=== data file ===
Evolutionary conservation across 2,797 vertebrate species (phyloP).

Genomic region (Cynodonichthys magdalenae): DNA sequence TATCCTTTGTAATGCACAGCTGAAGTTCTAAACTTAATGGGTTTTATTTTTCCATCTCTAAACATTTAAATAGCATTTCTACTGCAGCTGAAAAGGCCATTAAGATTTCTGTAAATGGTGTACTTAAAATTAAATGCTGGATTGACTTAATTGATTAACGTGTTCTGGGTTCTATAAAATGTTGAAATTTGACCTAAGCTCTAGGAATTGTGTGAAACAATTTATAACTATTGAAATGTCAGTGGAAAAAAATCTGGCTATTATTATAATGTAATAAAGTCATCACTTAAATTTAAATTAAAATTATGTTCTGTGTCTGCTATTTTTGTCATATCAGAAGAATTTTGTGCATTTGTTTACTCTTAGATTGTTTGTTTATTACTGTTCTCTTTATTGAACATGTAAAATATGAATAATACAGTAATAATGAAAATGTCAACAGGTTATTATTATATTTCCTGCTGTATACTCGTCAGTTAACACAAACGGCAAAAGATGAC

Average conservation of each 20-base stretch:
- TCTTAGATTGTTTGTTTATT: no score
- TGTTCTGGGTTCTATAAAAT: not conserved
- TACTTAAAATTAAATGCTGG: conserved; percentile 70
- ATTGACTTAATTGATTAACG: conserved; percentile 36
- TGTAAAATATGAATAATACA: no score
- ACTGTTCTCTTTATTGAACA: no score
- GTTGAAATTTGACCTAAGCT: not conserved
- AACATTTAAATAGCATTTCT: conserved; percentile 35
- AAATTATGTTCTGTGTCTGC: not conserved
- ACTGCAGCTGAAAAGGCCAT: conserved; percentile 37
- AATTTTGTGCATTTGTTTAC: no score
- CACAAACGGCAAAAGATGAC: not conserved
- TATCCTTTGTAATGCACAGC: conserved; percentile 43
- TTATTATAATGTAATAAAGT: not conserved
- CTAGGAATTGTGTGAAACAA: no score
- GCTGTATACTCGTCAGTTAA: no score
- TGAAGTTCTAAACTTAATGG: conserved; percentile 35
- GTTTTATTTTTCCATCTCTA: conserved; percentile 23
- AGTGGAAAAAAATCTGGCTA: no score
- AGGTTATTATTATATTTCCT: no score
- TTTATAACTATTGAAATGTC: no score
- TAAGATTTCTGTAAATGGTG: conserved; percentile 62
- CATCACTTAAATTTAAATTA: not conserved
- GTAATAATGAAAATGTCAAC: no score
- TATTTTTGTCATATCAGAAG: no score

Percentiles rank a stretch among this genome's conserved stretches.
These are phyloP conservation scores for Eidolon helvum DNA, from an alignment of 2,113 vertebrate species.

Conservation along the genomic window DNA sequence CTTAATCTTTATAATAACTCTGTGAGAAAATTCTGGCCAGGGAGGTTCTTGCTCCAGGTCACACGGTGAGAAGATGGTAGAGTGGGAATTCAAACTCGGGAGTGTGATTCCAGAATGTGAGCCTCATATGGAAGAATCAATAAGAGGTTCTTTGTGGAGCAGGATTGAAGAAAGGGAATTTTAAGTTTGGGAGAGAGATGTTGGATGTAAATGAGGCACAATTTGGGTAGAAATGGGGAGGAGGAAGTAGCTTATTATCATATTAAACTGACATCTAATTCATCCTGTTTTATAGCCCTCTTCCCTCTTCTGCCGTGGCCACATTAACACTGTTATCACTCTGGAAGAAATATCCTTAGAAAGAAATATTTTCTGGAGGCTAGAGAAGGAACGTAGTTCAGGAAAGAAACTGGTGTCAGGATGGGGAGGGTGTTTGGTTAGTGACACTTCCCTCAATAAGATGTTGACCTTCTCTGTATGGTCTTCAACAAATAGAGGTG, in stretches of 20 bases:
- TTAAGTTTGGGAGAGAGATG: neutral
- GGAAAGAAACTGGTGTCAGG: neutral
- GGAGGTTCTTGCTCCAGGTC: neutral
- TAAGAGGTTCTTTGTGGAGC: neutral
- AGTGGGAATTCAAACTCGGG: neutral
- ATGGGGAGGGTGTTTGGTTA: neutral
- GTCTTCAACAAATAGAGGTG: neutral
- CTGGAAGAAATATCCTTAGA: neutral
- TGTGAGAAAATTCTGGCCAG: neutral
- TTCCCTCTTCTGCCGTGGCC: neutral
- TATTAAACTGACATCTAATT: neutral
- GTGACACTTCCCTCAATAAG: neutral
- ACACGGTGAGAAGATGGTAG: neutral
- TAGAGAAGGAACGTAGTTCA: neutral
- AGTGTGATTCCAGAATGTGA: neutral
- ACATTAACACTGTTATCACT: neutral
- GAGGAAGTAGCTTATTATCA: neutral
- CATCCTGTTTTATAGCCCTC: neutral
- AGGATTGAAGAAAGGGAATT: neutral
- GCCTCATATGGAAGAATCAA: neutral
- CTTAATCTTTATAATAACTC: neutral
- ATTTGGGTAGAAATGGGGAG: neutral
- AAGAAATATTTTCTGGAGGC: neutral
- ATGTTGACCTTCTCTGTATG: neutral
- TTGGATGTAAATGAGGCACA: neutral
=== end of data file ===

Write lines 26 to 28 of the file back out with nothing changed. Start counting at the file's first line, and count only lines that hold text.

- CATCACTTAAATTTAAATTA: not conserved
- GTAATAATGAAAATGTCAAC: no score
- TATTTTTGTCATATCAGAAG: no score